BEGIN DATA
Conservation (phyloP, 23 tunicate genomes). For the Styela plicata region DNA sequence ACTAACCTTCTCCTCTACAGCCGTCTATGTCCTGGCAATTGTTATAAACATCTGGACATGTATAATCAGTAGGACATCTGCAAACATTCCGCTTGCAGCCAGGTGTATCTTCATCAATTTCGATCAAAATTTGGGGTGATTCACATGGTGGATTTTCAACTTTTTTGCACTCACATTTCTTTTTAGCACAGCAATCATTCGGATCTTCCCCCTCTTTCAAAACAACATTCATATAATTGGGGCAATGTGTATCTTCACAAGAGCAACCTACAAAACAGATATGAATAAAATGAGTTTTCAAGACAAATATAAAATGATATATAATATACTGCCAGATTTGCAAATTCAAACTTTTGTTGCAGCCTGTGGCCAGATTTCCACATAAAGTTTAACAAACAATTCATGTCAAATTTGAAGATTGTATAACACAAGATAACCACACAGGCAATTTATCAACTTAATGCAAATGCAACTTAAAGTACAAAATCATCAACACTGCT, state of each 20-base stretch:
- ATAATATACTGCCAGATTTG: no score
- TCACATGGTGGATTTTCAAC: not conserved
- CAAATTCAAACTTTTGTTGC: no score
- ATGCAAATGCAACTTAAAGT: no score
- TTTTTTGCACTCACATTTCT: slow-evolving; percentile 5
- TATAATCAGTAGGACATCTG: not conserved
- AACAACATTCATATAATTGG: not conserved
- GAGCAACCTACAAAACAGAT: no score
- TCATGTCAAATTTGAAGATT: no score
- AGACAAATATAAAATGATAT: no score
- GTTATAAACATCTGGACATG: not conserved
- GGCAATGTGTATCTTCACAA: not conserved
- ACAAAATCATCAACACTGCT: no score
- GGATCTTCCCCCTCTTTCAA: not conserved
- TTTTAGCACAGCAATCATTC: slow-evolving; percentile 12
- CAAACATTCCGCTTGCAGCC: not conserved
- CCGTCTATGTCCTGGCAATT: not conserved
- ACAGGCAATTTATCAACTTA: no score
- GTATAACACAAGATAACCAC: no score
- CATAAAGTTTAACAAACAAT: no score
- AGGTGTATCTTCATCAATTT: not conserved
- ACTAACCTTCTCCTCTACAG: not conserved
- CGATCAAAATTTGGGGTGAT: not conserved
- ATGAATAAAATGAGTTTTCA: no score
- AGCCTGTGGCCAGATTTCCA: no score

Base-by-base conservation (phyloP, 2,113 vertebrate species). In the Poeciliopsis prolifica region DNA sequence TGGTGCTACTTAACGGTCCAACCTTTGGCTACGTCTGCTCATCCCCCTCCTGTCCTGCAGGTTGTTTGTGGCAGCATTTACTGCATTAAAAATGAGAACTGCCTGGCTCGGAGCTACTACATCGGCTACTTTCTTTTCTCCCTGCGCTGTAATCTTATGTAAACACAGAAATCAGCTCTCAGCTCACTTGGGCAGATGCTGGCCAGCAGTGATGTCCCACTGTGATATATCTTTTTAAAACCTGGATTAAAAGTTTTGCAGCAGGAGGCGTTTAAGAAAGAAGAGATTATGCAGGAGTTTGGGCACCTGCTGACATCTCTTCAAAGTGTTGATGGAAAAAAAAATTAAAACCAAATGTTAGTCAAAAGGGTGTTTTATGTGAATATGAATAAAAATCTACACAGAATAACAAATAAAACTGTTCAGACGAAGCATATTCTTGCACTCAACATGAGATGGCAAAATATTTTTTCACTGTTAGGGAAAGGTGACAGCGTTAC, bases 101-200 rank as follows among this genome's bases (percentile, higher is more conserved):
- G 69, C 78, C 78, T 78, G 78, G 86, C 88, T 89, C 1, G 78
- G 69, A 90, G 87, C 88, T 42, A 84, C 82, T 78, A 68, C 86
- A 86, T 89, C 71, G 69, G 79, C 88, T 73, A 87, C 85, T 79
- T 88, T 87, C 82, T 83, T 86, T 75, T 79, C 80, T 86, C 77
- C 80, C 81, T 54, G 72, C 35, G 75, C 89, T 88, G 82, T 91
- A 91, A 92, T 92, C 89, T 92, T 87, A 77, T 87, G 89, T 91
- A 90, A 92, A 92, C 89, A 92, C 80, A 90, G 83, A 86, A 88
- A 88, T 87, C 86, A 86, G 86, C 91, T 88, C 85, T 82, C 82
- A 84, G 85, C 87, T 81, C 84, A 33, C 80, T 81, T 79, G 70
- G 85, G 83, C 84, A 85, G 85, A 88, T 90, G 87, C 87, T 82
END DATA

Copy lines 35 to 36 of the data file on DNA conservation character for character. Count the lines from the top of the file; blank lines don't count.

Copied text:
- A 88, T 87, C 86, A 86, G 86, C 91, T 88, C 85, T 82, C 82
- A 84, G 85, C 87, T 81, C 84, A 33, C 80, T 81, T 79, G 70